Motherhood during medical oncology training: A tough, beautiful, and memorable journey : Cancer Research, Statistics, and Treatment

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Motherhood during medical oncology training

A tough, beautiful, and memorable journey

Boppana, Mounika

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Cancer Research, Statistics, and Treatment 3(2):p 270-272, Apr–Jun 2020. | DOI: 10.4103/CRST.CRST_164_20
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I was still basking in the warmth of my success of having completed my M. D in Internal Medicine. I had returned home after 3 years; I was sure that I would take up medical oncology at some point of time in the future, but was not ready for it immediately. As I had crossed an important milestone of completing my post-graduation. I had plans to start a family and have a child. I had reluctantly appeared for the entrance examination for the D. M. Medical Oncology course at the Tata Memorial Hospital (TMH), Mumbai, as I felt that my preparation was not sufficient. Little did I expect that I would be called for an interview a few days later and also get through. I was one among the 14 selected candidates, and the news came as a big, pleasant surprise.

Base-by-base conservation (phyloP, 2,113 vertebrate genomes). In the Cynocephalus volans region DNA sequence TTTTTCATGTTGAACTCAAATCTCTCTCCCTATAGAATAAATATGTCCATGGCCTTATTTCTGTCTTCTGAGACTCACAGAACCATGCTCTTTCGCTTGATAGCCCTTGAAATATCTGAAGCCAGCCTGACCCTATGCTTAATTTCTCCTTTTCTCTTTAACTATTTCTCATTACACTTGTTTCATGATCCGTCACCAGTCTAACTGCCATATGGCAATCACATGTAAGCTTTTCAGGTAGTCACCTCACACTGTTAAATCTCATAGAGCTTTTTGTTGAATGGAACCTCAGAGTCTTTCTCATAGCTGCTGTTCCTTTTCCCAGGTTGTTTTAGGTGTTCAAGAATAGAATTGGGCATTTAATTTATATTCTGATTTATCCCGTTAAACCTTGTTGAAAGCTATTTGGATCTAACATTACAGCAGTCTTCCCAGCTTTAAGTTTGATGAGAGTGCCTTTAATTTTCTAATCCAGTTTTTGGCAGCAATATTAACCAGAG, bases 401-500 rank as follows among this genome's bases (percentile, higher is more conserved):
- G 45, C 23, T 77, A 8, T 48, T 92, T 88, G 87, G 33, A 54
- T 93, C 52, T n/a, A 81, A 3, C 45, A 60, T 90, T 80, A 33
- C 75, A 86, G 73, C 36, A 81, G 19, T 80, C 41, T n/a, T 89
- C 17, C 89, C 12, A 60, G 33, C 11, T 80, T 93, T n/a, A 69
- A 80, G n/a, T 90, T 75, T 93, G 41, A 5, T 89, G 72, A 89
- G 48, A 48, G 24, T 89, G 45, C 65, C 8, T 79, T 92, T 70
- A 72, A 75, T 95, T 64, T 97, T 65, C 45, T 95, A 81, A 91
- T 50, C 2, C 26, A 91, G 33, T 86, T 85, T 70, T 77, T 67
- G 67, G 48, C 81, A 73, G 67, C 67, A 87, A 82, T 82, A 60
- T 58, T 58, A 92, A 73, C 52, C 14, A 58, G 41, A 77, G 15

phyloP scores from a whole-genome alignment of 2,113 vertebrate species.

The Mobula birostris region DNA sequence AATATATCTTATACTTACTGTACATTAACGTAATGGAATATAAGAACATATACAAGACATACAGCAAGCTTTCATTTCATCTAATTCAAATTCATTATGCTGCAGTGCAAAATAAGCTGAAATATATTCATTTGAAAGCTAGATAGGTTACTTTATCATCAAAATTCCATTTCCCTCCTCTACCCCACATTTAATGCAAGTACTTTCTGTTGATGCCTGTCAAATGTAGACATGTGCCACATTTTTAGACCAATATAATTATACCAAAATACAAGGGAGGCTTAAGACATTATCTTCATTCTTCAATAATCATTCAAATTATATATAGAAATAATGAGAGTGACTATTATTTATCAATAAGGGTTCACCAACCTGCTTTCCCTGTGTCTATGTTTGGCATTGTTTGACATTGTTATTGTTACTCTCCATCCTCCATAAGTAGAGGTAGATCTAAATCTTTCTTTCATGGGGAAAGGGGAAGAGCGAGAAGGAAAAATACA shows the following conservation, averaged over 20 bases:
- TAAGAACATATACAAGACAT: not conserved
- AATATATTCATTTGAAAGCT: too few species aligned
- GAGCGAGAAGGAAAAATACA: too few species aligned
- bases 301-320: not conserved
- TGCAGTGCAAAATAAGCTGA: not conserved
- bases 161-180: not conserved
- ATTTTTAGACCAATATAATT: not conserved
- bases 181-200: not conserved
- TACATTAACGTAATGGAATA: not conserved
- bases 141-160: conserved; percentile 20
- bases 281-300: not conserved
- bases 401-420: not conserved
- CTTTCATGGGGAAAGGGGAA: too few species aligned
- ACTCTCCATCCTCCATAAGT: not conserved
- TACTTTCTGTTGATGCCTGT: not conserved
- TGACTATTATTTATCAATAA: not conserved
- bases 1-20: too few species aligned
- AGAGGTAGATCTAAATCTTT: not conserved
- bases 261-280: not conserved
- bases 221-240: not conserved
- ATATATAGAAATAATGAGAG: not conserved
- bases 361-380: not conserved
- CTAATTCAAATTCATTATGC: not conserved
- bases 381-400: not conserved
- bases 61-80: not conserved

After long discussions with my family and weighing the pros and cons of taking up a 3-year-long specialty training at this juncture, I decided to grab the opportunity and join this prestigious institute. I had accepted that I will not be able to have a child for the next 3 years. Many career-oriented women are constantly plagued by the fear that their biological clocks are ticking away, refusing to wait even for a second. Planning kids among this academia can be quite challenging, but admission to TMH was a golden opportunity that I did not want to miss.

Just as I was about to embark on my journey to Mumbai, I discovered that I was pregnant. Now, I was in a fix. Two very important things in my life were happening at the same time – I felt it was just too much for me to handle. Managing a heavy workload in TMH and taking care of my health and pregnancy would not be easy, and that too without my family being around. I did not have any acquaintances in Mumbai. My mind was in total turmoil. What length of maternity leave would I be sanctioned? What if I were to develop some complications postpartum, prolonging my recovery? And then what would I do after the baby is born and I finish my maternity break? Should I leave the baby back at home with my parents or bring him to Mumbai? With at least a thousand such questions on my mind for which I had no answers, I went to Mumbai to give the joining report. The only thing that I was sure of at that time was my faith in God and the strong support from my family which was reassuring. I knew that no matter what happened, whether I continued the course or left it, they would stand by me.